What is Goodwill?
Goodwill is an intangible asset – that is, not a physical asset. Goodwill is normally best represented as the portion of a business sales price not attributable to the value of physical assets acquired. Most simply:
Goodwill = Business Sale Price – Value of Physical Assets
Why do acquirers pay for goodwill?
Business acquirers pay for goodwill where the business presents a demonstrable benefit to the owners of the business which is significantly greater than the benefit derived from simply owning physical assets.
Generally, this benefit can be seen in the form of a strong brand presence, long term customer relationships and loyalty and a range of other positive factors.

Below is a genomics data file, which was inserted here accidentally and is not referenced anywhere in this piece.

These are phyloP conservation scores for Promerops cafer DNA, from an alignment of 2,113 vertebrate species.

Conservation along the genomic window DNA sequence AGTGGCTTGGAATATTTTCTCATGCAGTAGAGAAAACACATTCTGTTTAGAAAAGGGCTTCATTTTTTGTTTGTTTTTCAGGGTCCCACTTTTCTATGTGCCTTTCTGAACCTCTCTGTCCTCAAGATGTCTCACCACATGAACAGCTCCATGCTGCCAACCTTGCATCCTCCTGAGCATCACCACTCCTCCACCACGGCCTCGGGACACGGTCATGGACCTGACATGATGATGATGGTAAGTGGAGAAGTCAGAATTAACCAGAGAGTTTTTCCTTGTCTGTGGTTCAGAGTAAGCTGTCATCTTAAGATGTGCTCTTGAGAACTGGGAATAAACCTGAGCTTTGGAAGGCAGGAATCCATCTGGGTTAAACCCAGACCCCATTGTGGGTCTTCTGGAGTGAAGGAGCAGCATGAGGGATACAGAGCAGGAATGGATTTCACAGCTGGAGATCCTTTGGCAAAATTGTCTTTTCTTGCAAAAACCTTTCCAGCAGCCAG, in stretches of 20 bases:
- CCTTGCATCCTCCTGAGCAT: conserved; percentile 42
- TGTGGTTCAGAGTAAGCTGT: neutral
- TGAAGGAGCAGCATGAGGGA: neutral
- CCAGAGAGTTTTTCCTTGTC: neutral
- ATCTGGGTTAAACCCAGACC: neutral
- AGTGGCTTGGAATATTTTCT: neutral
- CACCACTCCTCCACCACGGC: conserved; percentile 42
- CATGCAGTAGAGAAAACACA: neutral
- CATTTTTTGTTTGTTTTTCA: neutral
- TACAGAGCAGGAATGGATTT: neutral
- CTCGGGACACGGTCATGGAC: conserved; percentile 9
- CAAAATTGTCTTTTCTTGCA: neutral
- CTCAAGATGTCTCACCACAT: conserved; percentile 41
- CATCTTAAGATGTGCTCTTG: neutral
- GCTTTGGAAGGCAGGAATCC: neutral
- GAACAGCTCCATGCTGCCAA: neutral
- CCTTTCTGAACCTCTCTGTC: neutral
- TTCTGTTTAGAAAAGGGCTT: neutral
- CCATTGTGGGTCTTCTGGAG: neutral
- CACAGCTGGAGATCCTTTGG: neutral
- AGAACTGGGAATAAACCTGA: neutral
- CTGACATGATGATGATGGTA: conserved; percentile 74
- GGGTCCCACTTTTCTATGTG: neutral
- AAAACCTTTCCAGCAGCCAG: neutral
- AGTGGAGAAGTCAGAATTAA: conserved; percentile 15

Is there such thing as negative goodwill?
Yes. Occasionally businesses are sold for less than the marketable value of their physical assets. This generally happens to businesses that may be distressed, or businesses that hold a high physical asset base, but have a history of producing low returns to owners.
There are various methods suggesting appropriate ways to value goodwill on a standalone basis. Typically however, the simplest approach is to analyse the business as a whole, considering all positive and negative features of the business, in conjunction with risk factors that may pose threats to the future performance of the business. From here a determination can be made of the business’ value as a whole, with goodwill then making up a portion of this value and physical assets the remainder of the value.
Find Out More
Quinn M&A’s expert business and company valuation team can assist you with better understanding goodwill and how it relates to your business. Contact Quinn M&A on +612 9223 9166 or submit an Express Enquiry to meet with one of our Directors.